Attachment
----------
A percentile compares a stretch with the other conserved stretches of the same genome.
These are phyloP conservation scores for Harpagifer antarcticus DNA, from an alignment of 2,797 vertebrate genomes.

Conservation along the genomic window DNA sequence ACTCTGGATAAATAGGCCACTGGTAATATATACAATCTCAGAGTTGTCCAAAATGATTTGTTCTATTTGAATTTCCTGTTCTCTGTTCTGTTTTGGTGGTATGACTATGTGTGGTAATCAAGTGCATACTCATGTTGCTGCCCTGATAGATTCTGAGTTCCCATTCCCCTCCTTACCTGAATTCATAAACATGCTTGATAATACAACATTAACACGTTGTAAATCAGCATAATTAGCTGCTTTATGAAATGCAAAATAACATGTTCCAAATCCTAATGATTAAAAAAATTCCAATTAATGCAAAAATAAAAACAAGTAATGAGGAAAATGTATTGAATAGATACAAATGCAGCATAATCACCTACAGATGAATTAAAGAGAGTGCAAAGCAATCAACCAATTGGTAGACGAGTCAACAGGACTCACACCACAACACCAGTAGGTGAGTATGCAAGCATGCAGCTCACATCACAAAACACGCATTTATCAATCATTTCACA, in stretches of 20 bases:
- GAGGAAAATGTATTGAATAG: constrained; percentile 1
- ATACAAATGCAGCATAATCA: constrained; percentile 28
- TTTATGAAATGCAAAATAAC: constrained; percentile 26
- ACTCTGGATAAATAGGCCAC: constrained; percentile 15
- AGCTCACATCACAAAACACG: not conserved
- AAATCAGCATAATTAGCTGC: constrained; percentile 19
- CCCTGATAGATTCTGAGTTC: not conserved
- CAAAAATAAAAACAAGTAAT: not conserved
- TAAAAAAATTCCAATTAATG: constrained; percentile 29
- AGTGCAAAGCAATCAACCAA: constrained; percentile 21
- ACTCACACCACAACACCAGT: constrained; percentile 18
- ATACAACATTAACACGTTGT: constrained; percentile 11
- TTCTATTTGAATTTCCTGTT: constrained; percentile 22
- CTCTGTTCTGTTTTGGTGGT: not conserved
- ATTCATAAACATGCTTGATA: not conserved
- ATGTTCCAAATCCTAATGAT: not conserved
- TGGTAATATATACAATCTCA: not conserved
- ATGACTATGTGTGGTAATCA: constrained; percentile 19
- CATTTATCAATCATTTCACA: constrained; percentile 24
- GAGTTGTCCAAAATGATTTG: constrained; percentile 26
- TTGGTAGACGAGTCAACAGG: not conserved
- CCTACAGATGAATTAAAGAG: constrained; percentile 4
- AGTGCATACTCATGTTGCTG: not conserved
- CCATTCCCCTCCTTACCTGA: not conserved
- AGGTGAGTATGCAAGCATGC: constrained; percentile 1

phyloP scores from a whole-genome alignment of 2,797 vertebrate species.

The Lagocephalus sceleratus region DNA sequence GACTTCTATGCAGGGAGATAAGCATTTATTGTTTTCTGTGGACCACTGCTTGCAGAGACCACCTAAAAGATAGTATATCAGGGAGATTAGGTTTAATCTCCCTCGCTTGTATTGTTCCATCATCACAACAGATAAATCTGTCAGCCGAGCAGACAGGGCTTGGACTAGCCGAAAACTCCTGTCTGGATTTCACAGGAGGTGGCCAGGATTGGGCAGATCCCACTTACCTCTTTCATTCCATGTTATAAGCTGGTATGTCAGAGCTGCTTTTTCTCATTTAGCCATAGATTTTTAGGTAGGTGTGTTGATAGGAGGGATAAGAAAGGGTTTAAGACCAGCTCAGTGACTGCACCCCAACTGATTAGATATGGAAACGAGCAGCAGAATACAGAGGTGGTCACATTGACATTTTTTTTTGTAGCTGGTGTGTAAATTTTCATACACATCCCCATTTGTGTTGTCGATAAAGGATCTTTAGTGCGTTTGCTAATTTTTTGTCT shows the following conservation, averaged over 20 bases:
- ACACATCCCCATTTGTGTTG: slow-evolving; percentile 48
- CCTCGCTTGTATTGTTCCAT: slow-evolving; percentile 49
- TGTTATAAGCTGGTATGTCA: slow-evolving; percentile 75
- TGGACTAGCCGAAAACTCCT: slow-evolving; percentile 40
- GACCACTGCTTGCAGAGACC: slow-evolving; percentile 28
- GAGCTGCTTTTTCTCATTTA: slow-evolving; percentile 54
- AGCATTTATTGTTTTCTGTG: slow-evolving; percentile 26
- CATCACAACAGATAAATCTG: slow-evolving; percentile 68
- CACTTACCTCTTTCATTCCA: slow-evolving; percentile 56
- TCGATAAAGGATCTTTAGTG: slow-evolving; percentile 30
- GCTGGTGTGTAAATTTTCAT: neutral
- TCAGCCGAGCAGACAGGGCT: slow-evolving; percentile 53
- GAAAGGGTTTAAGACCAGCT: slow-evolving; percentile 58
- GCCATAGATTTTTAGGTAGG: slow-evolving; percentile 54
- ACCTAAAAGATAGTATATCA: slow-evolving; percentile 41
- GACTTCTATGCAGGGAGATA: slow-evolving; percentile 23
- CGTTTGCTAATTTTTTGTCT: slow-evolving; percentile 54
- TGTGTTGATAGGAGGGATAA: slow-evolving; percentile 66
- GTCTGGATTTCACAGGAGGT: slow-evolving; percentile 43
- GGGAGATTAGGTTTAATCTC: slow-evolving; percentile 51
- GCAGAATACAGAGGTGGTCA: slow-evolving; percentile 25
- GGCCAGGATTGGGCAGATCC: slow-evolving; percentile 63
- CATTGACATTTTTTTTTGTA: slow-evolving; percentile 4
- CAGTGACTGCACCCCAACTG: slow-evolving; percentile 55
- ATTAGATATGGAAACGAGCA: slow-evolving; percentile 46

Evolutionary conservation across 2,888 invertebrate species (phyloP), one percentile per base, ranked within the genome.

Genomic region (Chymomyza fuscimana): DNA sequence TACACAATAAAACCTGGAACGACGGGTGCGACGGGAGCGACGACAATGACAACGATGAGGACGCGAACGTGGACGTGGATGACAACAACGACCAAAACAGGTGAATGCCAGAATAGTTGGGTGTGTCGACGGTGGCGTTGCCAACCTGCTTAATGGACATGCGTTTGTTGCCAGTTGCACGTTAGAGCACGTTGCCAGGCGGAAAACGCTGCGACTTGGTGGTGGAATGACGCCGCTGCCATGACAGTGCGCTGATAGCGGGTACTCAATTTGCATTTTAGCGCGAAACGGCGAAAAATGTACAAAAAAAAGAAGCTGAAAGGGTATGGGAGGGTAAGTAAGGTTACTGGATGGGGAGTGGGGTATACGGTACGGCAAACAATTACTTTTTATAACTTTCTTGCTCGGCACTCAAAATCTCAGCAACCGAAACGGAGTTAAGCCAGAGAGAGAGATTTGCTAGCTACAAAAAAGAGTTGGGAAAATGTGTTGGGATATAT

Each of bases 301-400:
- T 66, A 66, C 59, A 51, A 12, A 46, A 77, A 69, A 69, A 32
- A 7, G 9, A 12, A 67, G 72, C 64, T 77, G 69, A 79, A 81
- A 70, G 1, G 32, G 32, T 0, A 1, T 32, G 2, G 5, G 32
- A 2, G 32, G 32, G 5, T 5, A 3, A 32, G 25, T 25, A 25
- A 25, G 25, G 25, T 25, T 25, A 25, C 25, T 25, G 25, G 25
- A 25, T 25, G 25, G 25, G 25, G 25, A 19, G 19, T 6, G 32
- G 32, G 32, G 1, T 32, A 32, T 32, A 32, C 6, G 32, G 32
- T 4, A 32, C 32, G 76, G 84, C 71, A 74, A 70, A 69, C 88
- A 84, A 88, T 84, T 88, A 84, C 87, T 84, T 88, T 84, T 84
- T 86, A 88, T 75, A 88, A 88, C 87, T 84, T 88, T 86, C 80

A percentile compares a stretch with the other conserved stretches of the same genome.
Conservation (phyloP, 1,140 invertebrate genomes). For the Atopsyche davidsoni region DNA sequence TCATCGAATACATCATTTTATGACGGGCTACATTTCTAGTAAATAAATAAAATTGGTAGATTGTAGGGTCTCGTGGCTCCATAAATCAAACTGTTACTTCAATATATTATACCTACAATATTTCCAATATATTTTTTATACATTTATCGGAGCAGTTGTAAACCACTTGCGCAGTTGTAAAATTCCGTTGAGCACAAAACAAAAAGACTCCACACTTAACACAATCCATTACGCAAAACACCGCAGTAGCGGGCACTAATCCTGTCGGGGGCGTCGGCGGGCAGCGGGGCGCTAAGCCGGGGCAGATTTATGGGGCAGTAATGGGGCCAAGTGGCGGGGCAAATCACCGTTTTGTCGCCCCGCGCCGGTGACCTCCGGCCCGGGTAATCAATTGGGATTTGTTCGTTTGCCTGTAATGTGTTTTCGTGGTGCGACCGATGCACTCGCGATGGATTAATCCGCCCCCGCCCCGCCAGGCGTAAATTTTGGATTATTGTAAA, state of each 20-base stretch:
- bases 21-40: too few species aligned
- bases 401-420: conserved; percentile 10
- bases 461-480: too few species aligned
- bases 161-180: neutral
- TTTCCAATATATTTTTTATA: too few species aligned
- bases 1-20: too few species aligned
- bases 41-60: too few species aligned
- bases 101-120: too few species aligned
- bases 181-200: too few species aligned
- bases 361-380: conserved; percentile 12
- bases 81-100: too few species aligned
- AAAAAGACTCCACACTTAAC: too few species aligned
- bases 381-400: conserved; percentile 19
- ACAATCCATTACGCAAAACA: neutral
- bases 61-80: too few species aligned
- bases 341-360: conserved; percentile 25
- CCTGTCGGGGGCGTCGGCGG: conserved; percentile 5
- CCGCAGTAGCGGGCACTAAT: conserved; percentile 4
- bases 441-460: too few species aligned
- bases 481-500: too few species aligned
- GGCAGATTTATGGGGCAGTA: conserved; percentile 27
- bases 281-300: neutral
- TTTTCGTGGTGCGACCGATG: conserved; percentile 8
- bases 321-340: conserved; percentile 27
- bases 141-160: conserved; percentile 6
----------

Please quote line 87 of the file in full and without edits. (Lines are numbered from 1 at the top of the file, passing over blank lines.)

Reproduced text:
- CCTGTCGGGGGCGTCGGCGG: conserved; percentile 5